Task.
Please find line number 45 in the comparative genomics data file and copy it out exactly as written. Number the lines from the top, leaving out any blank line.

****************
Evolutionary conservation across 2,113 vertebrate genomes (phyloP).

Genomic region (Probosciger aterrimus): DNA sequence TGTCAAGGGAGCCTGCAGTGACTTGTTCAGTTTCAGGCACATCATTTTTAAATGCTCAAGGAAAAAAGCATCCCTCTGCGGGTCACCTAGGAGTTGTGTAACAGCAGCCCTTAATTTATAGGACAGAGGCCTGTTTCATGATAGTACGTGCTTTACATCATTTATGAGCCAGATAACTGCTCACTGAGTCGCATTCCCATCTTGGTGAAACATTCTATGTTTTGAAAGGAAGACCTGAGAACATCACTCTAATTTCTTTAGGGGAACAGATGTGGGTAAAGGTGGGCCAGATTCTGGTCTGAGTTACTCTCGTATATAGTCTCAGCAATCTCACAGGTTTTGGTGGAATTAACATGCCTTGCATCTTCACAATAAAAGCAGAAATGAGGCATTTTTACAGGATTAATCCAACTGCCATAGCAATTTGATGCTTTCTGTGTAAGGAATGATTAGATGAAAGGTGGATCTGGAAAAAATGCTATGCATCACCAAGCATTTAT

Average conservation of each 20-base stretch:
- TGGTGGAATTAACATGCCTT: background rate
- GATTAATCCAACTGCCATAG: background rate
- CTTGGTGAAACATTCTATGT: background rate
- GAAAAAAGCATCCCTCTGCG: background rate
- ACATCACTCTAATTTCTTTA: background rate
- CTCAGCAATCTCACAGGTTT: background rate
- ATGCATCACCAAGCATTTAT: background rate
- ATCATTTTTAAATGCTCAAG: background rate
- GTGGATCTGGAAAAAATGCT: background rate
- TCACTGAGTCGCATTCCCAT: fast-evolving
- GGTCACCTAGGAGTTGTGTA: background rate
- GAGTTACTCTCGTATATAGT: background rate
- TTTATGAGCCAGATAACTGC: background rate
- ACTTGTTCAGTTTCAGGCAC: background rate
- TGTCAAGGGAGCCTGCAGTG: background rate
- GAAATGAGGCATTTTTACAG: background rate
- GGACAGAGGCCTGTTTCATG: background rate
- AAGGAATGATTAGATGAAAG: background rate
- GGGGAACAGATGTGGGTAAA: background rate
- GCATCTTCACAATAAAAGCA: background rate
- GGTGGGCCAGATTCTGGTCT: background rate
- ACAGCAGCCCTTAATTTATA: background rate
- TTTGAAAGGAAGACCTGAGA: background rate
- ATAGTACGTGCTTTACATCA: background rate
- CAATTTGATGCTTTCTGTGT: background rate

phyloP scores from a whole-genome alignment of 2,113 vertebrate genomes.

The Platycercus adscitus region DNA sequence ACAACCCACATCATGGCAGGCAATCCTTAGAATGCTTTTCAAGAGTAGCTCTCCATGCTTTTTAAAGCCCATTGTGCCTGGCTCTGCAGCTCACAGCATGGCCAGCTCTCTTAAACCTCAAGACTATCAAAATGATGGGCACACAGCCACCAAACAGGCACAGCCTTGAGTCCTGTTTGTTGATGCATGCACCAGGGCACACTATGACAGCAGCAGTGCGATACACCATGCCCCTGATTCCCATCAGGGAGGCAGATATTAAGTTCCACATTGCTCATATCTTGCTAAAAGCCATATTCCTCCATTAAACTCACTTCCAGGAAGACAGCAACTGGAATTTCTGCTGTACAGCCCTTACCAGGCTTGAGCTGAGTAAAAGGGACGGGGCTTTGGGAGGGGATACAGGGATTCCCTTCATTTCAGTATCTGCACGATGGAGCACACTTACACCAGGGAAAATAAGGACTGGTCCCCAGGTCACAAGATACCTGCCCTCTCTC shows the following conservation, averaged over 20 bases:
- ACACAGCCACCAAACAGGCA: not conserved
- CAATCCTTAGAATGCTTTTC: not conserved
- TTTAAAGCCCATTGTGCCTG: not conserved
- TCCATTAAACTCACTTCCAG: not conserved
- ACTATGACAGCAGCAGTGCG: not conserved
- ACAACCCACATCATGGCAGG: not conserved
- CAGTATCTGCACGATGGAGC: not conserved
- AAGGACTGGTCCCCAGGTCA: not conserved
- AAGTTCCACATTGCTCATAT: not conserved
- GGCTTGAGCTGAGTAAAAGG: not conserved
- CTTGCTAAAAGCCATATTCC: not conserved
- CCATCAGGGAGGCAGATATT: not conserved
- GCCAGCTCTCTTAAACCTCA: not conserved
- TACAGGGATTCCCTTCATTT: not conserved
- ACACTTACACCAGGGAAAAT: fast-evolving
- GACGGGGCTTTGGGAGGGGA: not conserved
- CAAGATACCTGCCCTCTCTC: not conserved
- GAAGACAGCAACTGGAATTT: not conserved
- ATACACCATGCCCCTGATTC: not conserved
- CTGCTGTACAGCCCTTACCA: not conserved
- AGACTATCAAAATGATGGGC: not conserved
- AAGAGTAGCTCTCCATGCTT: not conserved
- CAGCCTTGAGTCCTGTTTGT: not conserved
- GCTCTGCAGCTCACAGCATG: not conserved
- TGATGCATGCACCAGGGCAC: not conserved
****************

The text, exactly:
- ACACTTACACCAGGGAAAAT: fast-evolving